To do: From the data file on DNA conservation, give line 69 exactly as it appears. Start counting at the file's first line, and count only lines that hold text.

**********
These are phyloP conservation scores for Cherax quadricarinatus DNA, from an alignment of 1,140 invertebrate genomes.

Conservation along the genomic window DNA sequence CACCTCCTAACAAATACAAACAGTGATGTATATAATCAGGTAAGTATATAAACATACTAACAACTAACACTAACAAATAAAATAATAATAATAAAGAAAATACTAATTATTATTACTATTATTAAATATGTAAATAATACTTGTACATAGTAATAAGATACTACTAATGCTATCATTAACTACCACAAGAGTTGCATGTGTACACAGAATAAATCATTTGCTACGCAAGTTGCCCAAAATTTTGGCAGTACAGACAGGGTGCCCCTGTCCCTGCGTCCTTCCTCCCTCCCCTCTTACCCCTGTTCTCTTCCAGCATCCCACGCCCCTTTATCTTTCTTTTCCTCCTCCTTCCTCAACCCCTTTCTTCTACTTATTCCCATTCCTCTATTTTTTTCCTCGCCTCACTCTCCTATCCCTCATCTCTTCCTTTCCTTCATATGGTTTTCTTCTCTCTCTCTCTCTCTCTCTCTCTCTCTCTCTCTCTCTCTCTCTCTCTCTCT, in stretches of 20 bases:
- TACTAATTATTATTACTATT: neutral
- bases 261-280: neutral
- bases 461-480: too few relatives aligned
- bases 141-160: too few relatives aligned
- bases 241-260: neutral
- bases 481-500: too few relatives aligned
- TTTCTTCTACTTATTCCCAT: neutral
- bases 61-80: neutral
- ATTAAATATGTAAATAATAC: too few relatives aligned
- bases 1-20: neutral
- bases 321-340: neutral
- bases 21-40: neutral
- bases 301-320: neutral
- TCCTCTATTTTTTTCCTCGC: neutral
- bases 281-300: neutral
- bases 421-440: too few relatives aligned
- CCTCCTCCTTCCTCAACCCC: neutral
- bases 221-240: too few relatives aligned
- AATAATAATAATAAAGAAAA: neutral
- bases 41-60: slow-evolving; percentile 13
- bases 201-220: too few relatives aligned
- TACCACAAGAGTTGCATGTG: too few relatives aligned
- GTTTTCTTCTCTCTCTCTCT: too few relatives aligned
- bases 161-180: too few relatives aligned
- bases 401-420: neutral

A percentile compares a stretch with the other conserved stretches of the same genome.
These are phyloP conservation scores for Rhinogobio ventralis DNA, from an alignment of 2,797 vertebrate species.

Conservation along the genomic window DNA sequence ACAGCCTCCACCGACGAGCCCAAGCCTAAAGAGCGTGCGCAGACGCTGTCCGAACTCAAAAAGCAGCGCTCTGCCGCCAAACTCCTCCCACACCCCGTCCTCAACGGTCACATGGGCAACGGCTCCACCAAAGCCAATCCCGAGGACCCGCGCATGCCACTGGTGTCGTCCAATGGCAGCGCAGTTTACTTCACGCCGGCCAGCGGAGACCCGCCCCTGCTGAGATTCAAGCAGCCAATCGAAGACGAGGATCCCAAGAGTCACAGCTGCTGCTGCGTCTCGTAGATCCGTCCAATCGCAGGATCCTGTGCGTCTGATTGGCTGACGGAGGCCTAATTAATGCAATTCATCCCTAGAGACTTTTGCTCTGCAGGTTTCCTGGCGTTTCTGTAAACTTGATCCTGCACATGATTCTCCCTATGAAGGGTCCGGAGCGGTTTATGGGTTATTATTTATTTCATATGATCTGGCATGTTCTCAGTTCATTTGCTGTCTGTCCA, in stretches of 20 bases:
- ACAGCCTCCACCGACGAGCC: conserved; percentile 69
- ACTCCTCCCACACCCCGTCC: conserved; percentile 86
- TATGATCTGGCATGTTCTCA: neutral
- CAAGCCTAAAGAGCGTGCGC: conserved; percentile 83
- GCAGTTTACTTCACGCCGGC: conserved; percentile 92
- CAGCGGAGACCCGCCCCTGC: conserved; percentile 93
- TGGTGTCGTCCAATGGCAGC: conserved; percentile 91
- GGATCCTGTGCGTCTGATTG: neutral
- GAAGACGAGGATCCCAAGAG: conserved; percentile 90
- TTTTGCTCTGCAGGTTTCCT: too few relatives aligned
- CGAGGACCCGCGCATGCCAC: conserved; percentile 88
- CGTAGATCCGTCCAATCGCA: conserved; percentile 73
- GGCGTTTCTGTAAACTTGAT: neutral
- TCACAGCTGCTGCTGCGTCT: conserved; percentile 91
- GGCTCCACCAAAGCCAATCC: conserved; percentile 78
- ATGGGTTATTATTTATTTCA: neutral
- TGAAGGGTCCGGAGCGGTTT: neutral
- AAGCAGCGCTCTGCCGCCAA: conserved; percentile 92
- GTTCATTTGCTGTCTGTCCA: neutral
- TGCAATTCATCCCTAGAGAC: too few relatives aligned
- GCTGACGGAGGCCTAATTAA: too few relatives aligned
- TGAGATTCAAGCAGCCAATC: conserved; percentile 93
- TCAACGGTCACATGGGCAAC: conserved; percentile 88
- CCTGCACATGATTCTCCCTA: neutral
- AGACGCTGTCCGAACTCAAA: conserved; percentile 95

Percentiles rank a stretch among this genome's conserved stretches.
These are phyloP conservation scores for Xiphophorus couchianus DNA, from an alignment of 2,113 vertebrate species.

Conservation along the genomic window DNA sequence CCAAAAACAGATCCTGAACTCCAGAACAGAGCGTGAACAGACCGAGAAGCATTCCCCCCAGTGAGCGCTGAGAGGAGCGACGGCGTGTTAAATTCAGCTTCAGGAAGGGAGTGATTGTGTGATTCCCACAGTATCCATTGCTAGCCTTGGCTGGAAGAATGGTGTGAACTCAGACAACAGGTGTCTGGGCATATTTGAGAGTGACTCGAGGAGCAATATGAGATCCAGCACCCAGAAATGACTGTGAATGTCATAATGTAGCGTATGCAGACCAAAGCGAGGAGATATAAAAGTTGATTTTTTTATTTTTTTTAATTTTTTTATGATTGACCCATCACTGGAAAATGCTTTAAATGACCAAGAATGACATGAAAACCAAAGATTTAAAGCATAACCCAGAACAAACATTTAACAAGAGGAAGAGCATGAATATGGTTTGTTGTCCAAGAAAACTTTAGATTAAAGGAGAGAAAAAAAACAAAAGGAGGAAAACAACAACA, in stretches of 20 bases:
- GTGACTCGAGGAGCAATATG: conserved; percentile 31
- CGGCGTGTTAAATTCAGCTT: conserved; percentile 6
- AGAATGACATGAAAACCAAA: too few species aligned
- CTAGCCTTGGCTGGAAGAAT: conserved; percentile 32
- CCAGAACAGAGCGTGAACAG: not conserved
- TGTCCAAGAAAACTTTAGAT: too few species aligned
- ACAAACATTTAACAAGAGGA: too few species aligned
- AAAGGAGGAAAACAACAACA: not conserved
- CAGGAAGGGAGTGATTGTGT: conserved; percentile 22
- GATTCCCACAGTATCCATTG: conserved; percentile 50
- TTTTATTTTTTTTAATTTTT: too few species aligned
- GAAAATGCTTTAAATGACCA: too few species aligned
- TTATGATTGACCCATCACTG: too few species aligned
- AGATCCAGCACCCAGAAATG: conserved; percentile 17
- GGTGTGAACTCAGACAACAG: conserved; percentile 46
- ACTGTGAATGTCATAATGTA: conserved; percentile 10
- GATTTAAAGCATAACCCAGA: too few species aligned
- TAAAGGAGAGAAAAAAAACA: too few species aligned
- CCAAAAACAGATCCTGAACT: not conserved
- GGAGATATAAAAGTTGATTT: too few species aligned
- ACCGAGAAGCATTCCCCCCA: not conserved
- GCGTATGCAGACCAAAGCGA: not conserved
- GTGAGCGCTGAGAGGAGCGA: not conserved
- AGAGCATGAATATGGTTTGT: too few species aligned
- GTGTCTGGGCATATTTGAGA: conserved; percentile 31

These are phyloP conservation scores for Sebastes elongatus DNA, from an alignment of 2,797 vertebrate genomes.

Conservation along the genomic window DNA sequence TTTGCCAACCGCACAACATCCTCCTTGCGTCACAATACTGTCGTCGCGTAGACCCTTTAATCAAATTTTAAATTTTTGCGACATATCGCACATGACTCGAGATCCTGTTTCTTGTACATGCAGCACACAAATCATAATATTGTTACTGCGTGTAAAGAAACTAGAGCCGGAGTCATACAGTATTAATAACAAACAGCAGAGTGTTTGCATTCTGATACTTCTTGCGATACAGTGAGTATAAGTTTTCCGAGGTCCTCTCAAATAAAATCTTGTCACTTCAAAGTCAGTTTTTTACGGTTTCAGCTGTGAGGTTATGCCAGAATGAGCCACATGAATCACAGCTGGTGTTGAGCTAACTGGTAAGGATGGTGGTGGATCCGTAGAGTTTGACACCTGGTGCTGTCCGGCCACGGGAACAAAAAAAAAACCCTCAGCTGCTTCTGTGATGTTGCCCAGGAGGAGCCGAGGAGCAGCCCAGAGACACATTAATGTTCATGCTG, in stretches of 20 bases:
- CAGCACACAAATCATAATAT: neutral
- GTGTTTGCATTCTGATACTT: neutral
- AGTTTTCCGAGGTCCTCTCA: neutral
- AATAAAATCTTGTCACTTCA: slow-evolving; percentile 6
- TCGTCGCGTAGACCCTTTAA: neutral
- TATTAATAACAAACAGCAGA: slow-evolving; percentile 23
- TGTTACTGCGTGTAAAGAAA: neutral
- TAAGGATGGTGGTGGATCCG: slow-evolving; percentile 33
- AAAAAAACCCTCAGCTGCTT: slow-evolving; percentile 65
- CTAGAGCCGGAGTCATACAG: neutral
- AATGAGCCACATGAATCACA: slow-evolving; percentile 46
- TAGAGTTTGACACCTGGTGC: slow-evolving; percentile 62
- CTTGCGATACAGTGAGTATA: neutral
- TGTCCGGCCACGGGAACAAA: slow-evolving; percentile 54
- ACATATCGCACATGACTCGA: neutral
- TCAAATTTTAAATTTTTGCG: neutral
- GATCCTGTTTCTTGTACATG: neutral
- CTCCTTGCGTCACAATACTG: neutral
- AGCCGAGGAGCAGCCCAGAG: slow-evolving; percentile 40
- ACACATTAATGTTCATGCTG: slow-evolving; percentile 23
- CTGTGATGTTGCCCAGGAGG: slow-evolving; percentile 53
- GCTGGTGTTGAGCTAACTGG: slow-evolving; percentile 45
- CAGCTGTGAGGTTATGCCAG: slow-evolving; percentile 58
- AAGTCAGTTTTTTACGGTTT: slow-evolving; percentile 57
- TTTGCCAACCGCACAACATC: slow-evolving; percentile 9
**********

- TTTTATTTTTTTTAATTTTT: too few species aligned